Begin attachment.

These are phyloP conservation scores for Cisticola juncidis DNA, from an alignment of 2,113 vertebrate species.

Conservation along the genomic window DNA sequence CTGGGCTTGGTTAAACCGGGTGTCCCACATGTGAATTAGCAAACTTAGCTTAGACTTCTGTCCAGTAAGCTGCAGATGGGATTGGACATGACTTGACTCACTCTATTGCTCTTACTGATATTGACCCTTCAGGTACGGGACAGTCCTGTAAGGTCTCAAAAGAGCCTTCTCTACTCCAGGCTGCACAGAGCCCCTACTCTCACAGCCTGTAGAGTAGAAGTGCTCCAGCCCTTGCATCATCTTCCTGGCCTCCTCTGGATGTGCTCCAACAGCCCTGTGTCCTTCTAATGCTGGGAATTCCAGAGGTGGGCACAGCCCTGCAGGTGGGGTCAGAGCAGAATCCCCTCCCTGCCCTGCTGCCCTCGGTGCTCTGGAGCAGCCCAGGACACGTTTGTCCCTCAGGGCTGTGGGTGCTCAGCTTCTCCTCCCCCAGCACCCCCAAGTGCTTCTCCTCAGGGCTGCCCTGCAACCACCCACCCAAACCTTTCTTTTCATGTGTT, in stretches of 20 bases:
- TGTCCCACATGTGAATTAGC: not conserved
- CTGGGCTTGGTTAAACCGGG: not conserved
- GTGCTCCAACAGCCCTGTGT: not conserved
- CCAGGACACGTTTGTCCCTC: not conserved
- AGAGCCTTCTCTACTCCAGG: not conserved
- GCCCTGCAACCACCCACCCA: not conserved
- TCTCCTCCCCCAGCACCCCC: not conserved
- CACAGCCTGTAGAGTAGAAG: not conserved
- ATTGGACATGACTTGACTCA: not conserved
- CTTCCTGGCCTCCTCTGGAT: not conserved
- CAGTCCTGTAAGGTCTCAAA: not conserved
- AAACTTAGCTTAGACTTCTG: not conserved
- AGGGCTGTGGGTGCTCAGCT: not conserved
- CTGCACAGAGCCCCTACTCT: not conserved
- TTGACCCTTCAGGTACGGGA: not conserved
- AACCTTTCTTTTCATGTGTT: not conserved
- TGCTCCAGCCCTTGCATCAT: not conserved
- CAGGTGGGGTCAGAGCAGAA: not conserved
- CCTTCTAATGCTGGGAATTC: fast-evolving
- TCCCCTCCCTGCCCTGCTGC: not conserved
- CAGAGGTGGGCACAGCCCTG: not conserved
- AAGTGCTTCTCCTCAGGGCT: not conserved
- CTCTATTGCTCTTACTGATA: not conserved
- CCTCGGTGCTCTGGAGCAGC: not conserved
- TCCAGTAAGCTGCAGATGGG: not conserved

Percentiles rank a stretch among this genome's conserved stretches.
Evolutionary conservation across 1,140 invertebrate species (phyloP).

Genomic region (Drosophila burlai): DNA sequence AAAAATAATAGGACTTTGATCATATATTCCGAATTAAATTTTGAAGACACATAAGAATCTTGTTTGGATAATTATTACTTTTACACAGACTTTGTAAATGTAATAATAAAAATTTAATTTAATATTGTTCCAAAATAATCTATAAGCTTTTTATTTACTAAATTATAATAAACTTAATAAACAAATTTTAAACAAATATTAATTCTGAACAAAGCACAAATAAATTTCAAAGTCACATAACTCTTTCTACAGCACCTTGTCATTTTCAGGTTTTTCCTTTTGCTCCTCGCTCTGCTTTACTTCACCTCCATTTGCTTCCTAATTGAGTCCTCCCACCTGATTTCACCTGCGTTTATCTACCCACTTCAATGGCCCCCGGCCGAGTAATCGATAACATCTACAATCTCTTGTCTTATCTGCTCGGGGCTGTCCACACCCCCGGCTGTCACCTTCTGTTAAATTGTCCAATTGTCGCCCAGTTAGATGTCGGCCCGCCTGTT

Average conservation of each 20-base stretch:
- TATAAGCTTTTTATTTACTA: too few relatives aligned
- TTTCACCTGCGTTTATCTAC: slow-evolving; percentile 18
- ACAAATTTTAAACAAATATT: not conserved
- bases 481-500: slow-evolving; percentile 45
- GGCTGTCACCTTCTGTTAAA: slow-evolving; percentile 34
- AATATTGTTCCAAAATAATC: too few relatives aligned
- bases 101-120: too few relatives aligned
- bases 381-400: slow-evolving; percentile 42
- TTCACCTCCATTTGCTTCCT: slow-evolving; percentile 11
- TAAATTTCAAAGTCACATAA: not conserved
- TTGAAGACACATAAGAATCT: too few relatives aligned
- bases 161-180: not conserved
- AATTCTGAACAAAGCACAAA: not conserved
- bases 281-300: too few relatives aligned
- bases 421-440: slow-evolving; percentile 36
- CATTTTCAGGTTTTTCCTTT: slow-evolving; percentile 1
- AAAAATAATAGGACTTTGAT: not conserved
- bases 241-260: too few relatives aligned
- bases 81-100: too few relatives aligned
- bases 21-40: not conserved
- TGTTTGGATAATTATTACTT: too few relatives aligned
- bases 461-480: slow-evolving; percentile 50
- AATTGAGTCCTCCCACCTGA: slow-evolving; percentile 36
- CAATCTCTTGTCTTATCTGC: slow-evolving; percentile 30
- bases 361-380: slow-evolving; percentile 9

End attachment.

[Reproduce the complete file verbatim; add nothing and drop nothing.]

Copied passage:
These are phyloP conservation scores for Cisticola juncidis DNA, from an alignment of 2,113 vertebrate species.

Conservation along the genomic window DNA sequence CTGGGCTTGGTTAAACCGGGTGTCCCACATGTGAATTAGCAAACTTAGCTTAGACTTCTGTCCAGTAAGCTGCAGATGGGATTGGACATGACTTGACTCACTCTATTGCTCTTACTGATATTGACCCTTCAGGTACGGGACAGTCCTGTAAGGTCTCAAAAGAGCCTTCTCTACTCCAGGCTGCACAGAGCCCCTACTCTCACAGCCTGTAGAGTAGAAGTGCTCCAGCCCTTGCATCATCTTCCTGGCCTCCTCTGGATGTGCTCCAACAGCCCTGTGTCCTTCTAATGCTGGGAATTCCAGAGGTGGGCACAGCCCTGCAGGTGGGGTCAGAGCAGAATCCCCTCCCTGCCCTGCTGCCCTCGGTGCTCTGGAGCAGCCCAGGACACGTTTGTCCCTCAGGGCTGTGGGTGCTCAGCTTCTCCTCCCCCAGCACCCCCAAGTGCTTCTCCTCAGGGCTGCCCTGCAACCACCCACCCAAACCTTTCTTTTCATGTGTT, in stretches of 20 bases:
- TGTCCCACATGTGAATTAGC: not conserved
- CTGGGCTTGGTTAAACCGGG: not conserved
- GTGCTCCAACAGCCCTGTGT: not conserved
- CCAGGACACGTTTGTCCCTC: not conserved
- AGAGCCTTCTCTACTCCAGG: not conserved
- GCCCTGCAACCACCCACCCA: not conserved
- TCTCCTCCCCCAGCACCCCC: not conserved
- CACAGCCTGTAGAGTAGAAG: not conserved
- ATTGGACATGACTTGACTCA: not conserved
- CTTCCTGGCCTCCTCTGGAT: not conserved
- CAGTCCTGTAAGGTCTCAAA: not conserved
- AAACTTAGCTTAGACTTCTG: not conserved
- AGGGCTGTGGGTGCTCAGCT: not conserved
- CTGCACAGAGCCCCTACTCT: not conserved
- TTGACCCTTCAGGTACGGGA: not conserved
- AACCTTTCTTTTCATGTGTT: not conserved
- TGCTCCAGCCCTTGCATCAT: not conserved
- CAGGTGGGGTCAGAGCAGAA: not conserved
- CCTTCTAATGCTGGGAATTC: fast-evolving
- TCCCCTCCCTGCCCTGCTGC: not conserved
- CAGAGGTGGGCACAGCCCTG: not conserved
- AAGTGCTTCTCCTCAGGGCT: not conserved
- CTCTATTGCTCTTACTGATA: not conserved
- CCTCGGTGCTCTGGAGCAGC: not conserved
- TCCAGTAAGCTGCAGATGGG: not conserved

Percentiles rank a stretch among this genome's conserved stretches.
Evolutionary conservation across 1,140 invertebrate species (phyloP).

Genomic region (Drosophila burlai): DNA sequence AAAAATAATAGGACTTTGATCATATATTCCGAATTAAATTTTGAAGACACATAAGAATCTTGTTTGGATAATTATTACTTTTACACAGACTTTGTAAATGTAATAATAAAAATTTAATTTAATATTGTTCCAAAATAATCTATAAGCTTTTTATTTACTAAATTATAATAAACTTAATAAACAAATTTTAAACAAATATTAATTCTGAACAAAGCACAAATAAATTTCAAAGTCACATAACTCTTTCTACAGCACCTTGTCATTTTCAGGTTTTTCCTTTTGCTCCTCGCTCTGCTTTACTTCACCTCCATTTGCTTCCTAATTGAGTCCTCCCACCTGATTTCACCTGCGTTTATCTACCCACTTCAATGGCCCCCGGCCGAGTAATCGATAACATCTACAATCTCTTGTCTTATCTGCTCGGGGCTGTCCACACCCCCGGCTGTCACCTTCTGTTAAATTGTCCAATTGTCGCCCAGTTAGATGTCGGCCCGCCTGTT

Average conservation of each 20-base stretch:
- TATAAGCTTTTTATTTACTA: too few relatives aligned
- TTTCACCTGCGTTTATCTAC: slow-evolving; percentile 18
- ACAAATTTTAAACAAATATT: not conserved
- bases 481-500: slow-evolving; percentile 45
- GGCTGTCACCTTCTGTTAAA: slow-evolving; percentile 34
- AATATTGTTCCAAAATAATC: too few relatives aligned
- bases 101-120: too few relatives aligned
- bases 381-400: slow-evolving; percentile 42
- TTCACCTCCATTTGCTTCCT: slow-evolving; percentile 11
- TAAATTTCAAAGTCACATAA: not conserved
- TTGAAGACACATAAGAATCT: too few relatives aligned
- bases 161-180: not conserved
- AATTCTGAACAAAGCACAAA: not conserved
- bases 281-300: too few relatives aligned
- bases 421-440: slow-evolving; percentile 36
- CATTTTCAGGTTTTTCCTTT: slow-evolving; percentile 1
- AAAAATAATAGGACTTTGAT: not conserved
- bases 241-260: too few relatives aligned
- bases 81-100: too few relatives aligned
- bases 21-40: not conserved
- TGTTTGGATAATTATTACTT: too few relatives aligned
- bases 461-480: slow-evolving; percentile 50
- AATTGAGTCCTCCCACCTGA: slow-evolving; percentile 36
- CAATCTCTTGTCTTATCTGC: slow-evolving; percentile 30
- bases 361-380: slow-evolving; percentile 9